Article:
Small business owners can boost their local SEO ranking by taking a number of steps, beginning with optimizing and maintaining their GPB. Other measures include increasing the volume of positive customer reviews, providing a quality website, and using keywords that highlight business functions and location. The following are a few specific recommendations for achieving local SEO success.

Be descriptive:

The GBP includes a description that provides a business with a good opportunity to differentiate itself. Write one that succinctly and accurately reflects your business, working in keywords potential customers might use when looking for a business such as yours.

Be consistent:

When optimizing a website, directory citations that list name, address, and phone number (NAP) should be consistent. Providing relevant, accurate, and reliable information to Google and potential customers drives rankings, traffic, and conversions. Auditing NAP details – across a website, directories, and social media profiles – will strengthen your local SEO foundation.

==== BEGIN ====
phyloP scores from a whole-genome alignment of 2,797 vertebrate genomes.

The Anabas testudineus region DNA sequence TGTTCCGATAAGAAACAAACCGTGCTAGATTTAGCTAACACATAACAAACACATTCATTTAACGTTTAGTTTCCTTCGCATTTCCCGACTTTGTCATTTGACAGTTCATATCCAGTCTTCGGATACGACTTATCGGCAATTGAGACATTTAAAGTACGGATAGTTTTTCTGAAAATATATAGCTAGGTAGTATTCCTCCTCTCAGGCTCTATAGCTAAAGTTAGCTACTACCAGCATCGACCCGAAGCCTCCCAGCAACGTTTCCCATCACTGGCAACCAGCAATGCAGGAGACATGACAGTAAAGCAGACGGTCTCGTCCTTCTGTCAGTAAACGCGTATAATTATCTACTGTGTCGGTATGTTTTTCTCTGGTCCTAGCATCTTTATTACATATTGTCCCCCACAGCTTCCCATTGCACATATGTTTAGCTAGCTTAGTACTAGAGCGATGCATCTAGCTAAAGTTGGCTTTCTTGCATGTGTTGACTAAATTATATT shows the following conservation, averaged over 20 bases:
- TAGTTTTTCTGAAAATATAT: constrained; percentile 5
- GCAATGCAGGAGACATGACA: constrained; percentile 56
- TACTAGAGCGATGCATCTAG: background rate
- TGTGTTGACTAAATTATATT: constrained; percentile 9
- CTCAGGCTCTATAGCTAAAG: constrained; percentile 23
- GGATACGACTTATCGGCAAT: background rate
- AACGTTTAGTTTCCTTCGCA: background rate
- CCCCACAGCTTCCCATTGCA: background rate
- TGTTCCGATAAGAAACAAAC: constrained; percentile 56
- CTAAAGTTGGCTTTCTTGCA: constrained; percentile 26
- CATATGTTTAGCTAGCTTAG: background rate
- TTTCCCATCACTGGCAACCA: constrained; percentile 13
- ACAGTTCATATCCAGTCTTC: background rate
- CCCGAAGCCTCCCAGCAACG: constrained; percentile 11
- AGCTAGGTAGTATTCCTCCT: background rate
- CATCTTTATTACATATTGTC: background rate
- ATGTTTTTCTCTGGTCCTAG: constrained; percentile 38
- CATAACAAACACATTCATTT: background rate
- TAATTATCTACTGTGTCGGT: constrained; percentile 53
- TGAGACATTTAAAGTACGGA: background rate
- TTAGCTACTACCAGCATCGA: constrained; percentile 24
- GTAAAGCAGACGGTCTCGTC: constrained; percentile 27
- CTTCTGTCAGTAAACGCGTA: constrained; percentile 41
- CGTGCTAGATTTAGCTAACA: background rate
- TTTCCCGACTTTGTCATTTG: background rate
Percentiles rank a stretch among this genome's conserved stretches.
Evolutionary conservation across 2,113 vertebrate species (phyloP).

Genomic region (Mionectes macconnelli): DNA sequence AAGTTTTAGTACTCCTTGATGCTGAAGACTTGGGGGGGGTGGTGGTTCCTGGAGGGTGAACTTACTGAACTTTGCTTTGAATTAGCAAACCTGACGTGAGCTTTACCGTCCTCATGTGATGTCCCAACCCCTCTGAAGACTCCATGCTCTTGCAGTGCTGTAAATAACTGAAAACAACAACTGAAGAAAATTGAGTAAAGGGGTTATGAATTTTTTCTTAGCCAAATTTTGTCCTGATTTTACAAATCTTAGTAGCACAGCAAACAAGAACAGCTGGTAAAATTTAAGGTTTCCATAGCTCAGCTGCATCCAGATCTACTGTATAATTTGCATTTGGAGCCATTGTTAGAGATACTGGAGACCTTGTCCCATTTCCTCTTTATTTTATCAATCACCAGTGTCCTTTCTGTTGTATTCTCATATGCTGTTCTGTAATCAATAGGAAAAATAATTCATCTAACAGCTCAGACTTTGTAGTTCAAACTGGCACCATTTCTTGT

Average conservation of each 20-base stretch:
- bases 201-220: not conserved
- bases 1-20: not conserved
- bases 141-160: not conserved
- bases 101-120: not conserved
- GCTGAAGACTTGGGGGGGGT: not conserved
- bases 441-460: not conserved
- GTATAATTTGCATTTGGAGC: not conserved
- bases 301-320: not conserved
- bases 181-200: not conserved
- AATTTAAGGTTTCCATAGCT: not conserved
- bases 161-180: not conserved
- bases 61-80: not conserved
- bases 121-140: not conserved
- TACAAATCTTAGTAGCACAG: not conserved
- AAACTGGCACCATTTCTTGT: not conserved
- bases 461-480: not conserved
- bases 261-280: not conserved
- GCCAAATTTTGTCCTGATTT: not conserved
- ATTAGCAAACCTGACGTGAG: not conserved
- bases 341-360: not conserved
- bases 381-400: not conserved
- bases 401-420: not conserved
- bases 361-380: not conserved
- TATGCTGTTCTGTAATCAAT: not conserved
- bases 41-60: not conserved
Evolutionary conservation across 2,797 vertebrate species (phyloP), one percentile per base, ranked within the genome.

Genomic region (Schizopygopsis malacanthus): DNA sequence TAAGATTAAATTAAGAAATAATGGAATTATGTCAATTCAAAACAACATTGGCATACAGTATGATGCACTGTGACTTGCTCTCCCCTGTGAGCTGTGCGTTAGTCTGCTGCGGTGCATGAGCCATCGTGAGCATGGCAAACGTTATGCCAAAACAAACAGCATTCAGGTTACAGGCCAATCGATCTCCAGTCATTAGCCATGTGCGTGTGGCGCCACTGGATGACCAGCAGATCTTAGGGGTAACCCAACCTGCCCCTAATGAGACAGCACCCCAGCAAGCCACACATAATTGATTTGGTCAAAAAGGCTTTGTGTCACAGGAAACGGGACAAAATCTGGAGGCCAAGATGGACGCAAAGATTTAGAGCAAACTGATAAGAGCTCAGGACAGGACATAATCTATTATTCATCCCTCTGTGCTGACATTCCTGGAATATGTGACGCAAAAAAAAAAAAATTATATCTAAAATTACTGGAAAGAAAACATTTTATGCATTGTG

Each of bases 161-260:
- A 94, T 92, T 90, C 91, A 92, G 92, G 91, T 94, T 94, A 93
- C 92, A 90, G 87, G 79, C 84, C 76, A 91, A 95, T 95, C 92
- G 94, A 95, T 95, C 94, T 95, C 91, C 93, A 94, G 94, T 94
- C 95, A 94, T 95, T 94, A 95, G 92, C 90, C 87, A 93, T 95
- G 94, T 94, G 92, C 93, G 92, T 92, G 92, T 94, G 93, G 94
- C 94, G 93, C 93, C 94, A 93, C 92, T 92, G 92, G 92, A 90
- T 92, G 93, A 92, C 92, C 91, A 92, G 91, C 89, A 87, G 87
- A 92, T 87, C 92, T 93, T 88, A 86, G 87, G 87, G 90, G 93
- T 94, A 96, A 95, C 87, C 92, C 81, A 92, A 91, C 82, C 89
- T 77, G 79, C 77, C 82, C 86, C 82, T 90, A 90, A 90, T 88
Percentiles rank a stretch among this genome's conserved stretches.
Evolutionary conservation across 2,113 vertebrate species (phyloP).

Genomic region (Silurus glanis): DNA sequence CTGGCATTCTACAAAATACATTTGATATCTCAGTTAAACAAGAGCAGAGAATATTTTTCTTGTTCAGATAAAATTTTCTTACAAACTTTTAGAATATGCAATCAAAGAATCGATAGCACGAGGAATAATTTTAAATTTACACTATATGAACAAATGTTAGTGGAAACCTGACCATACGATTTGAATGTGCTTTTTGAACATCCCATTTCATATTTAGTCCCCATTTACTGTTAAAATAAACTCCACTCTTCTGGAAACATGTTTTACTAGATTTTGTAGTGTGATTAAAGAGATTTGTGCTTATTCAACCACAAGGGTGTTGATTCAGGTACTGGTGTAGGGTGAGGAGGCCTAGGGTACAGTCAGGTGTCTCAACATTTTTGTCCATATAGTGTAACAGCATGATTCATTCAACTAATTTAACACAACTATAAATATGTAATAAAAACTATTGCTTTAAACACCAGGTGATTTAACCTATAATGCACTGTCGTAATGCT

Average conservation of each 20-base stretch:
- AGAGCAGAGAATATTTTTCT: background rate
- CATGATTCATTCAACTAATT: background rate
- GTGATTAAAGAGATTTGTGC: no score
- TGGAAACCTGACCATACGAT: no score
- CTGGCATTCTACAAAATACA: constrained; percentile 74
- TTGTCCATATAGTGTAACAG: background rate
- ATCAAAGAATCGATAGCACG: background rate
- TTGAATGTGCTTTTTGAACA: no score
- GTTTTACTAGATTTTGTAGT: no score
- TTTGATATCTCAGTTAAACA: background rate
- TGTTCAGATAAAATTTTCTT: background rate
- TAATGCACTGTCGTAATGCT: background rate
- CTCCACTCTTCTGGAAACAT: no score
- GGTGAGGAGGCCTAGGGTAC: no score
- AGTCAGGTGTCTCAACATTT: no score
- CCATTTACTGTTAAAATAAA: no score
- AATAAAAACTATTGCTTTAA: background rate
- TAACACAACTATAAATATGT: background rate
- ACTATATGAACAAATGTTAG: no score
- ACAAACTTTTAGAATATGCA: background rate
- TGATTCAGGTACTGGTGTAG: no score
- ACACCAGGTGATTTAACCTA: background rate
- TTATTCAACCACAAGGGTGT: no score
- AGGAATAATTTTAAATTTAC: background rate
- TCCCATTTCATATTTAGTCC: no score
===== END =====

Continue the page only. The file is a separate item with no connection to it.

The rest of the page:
Monitor your profile:

To keep NAPs up to date, be vigilant about monitoring and verifying your GBP details. Discrepancies can cause Google to highlight incorrect information, keeping potential customers from ever reaching your home page. Also, keep in mind users outside your organization can suggest edits to a GBP and affect your information. Stay on top of changes and take corrective measures when needed.

Provide a strong experience: